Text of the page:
1 Introduction

Consider the following initial boundary value problem:

{ u t ( x , t ) = ( k ( x ) u x ( x , t ) ) x , ( x , t ) Ω T , u ( x , 0 ) = g ( x ) , 0 < x < 1 , k ( 0 ) u x ( 0 , t ) = ψ 0 , u ( 1 , t ) = ψ 1 , 0 < t < T , (1)

where Ω T = { ( x , t ) R 2 : 0 < x < 1 , 0 < t T } . The left flux ψ 0 and the right boundary condition ψ 1 are assumed to be constants. The functions c 1 > k ( x ) c 0 > 0 and g ( x ) satisfy the following conditions:

(C1) k ( x ) H 1 , 2 [ 0 , 1 ] ;

(C2) g ( x ) H 2 , 2 [ 0 , 1 ] , g ( 0 ) = ψ 0 , g ( 1 ) = ψ 1 .

Under these conditions, the initial boundary value problem (1) has the unique solution u ( x , t ) H 2 , 2 [ 0 , 1 ] H 1 , 2 [ 0 , 1 ] [1-4].

Consider the inverse problem of determining the unknown coefficient k = k ( x ) [5-9] from the following observations at the boundaries x = 0 and x = 1 :

u ( 0 , t ) = f ( t ) , k ( 1 ) u x ( 1 , t ) = h ( t ) , t ( 0 , T ] . (2)

Here u = u ( x , t ) is the solution of the parabolic problem (1). The functions f ( t ) , h ( t ) are assumed to be noisy free measured output data. In this context, the parabolic problem (1) will be referred to as a direct (forward) problem with the inputs g ( x ) and k ( x ) . It is assumed that the functions f ( t ) and h ( t ) belong to H 1 , 2 [ 0 , T ] and satisfy the consistency conditions f ( 0 ) = g ( 0 ) , h ( 0 ) = k ( 1 ) g ( 1 ) .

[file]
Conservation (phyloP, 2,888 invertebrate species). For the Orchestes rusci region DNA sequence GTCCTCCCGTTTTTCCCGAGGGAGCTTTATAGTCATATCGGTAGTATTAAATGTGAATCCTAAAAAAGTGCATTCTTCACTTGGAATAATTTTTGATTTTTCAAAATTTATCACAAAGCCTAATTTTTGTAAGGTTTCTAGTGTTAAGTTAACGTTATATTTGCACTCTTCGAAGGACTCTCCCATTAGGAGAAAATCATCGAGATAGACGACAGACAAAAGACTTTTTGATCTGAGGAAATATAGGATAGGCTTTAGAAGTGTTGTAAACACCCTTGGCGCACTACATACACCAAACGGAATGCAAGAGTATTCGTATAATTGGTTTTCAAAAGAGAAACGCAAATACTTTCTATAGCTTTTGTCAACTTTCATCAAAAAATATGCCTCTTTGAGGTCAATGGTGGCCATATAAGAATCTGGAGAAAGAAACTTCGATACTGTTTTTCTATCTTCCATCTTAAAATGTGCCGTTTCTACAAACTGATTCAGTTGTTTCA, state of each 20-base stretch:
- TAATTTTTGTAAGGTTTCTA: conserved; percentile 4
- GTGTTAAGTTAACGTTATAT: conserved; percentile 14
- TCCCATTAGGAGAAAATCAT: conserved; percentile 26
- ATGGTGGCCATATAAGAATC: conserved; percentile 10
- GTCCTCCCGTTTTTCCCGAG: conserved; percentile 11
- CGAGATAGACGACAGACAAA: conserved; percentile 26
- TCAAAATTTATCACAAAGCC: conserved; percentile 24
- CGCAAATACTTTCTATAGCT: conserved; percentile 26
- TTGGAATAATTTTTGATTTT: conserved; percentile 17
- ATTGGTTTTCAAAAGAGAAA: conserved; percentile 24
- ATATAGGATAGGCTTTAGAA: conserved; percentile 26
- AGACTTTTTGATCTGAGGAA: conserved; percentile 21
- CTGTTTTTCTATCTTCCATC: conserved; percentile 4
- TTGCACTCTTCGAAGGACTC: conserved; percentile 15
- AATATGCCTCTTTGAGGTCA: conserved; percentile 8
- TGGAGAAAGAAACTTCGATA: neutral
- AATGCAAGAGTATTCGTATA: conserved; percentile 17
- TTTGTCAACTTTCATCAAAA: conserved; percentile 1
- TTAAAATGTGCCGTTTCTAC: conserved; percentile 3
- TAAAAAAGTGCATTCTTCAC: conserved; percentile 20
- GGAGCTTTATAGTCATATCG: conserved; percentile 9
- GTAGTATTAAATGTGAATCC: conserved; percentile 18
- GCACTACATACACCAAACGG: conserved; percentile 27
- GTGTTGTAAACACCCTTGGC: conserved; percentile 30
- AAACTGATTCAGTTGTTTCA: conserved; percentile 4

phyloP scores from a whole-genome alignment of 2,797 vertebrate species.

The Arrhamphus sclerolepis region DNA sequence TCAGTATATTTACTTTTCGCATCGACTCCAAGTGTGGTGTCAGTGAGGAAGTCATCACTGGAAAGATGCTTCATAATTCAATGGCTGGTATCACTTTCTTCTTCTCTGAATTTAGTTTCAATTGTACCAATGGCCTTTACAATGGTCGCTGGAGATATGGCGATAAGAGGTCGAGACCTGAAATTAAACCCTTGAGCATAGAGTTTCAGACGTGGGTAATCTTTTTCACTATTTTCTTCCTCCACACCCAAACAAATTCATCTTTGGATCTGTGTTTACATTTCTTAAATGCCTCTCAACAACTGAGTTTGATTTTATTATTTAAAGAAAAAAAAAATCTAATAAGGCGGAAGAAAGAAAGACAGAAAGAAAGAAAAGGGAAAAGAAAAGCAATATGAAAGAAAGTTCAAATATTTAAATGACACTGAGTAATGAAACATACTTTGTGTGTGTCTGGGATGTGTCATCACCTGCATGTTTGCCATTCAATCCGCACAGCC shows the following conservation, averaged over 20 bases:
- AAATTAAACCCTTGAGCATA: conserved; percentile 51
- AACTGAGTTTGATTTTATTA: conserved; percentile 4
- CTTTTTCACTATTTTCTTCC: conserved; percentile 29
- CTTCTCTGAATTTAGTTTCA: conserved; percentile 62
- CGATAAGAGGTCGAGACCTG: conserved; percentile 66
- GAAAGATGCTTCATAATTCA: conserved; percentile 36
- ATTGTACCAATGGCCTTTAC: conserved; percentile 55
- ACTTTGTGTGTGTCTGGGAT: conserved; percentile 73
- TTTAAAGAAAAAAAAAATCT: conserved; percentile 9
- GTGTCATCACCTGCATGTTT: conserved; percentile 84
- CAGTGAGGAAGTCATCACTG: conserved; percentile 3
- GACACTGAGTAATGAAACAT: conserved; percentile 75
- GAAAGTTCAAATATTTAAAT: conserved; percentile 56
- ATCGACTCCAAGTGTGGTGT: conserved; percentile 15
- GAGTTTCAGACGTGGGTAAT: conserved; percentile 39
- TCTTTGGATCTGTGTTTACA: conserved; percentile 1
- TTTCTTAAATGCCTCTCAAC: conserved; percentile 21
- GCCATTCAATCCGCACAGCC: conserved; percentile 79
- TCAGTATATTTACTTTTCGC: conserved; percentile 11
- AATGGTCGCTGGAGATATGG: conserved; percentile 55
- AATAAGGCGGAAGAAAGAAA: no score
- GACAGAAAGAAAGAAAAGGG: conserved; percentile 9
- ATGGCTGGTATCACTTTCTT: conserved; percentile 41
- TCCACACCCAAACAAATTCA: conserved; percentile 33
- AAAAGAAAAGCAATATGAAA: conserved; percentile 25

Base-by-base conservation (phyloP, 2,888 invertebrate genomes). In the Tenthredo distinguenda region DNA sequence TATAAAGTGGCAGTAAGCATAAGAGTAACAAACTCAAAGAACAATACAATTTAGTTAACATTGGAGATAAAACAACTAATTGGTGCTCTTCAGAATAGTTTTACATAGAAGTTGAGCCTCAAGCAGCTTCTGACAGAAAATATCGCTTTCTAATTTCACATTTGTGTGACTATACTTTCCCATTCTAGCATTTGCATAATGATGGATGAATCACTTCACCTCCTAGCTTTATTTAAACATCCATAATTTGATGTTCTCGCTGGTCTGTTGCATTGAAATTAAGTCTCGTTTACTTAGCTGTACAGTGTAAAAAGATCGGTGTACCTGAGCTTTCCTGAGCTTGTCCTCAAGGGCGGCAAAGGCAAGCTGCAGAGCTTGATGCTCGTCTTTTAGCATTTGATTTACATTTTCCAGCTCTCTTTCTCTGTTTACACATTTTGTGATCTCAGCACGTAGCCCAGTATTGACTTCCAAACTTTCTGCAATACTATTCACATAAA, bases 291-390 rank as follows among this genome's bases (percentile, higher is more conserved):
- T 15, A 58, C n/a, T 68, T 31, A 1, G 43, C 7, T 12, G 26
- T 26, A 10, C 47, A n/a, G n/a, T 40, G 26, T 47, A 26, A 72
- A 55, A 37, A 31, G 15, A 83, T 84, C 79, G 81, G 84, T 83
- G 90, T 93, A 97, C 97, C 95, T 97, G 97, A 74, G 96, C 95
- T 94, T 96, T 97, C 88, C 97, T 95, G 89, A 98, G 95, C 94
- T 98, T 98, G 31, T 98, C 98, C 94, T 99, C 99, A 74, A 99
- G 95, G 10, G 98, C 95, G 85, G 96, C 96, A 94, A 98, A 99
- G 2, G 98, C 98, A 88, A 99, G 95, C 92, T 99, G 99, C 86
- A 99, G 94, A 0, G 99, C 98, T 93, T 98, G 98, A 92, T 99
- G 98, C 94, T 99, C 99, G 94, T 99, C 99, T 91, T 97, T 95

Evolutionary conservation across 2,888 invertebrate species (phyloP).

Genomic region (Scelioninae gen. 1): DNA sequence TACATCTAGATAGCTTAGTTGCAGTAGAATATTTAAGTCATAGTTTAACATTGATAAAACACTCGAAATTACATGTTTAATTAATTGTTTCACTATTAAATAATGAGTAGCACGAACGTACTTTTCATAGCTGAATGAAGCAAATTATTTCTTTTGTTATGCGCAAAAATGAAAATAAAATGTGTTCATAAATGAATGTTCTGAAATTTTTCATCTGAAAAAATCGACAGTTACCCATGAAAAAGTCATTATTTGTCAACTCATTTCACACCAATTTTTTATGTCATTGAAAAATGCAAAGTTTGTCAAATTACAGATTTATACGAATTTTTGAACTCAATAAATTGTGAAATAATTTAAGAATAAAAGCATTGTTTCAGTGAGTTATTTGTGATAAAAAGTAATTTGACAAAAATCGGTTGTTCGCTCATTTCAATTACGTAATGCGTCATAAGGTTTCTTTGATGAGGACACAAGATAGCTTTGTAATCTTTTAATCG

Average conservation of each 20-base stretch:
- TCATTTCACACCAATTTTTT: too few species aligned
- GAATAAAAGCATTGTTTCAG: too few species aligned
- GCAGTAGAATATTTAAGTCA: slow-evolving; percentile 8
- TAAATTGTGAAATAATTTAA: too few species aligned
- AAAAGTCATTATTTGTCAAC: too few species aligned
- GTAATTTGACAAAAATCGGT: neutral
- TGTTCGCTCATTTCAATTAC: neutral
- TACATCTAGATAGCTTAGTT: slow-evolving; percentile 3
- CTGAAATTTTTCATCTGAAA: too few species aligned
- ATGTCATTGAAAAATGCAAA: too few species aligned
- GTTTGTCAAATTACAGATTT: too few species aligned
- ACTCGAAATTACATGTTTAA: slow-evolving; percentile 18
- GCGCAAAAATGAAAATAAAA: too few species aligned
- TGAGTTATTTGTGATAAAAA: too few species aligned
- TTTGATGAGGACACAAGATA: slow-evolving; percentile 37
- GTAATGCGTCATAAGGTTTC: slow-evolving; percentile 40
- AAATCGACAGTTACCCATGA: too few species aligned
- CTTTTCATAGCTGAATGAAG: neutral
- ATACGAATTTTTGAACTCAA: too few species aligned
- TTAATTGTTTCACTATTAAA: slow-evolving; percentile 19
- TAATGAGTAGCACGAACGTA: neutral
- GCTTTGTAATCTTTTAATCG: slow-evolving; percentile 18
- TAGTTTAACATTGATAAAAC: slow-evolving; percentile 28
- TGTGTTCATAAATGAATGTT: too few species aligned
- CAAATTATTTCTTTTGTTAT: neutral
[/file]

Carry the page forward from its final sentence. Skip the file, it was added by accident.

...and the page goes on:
We denote by K : = { k ( x ) H 1 , 2 [ 0 , 1 ] : c 1 > k ( x ) c 0 > 0 , x [ 0 , 1 ] } H 1 , 2 [ 0 , 1 ] , the set of admissible coefficients k = k ( x ) and introduce the input-output mappings Φ [ ] : K H 1 , 2 [ 0 , T ] , Ψ [ ] : K H 1 , 2 [ 0 , T ] , where

Φ [ k ] = u ( x , t ; k ) | x = 0 , Ψ [ k ] = k ( x ) u x ( x , t ; k ) | x = 1 , k K , f ( t ) , h ( t ) H 1 , 2 [ 0 , T ] . (3)

Then the inverse problem [10] with the measured data f ( t ) and h ( t ) can be formulated as the following operator equations:

Φ [ k ] = f , Ψ [ k ] = h , k K , f , h H 1 , 2 [ 0 , T ] . (4)

We denote by K : = { k ( x ) H 1 , 2 [ 0 , 1 ] : c 1 > k ( x ) c 0 > 0 , x [ 0 , 1 ] } H 1 , 2 [ 0 , 1 ] , the set of admissible coefficients k = k ( x ) . The monotonicity, continuity and hence invertibility of the input-output mappings Φ [ ] : K H 1 , 2 [ 0 , T ] and Ψ [ ] : K H 1 , 2 [ 0 , T ] are given in [3,4].

The aim of this paper is to study a distinguishability of the unknown coefficient via the above input-output mappings. We say that the mapping Φ [ ] : K H 1 , 2 [ 0 , T ] (or Ψ [ ] : K H 1 , 2 [ 0 , T ] ) has the distinguishability property if Φ [ k 1 ] Φ [ k 2 ] ( Ψ [ k 1 ] Ψ [ k 2 ] ) implies k 1 ( x ) k 2 ( x ) . This, in particular, means injectivity of the inverse mappings Φ 1 and Ψ 1 .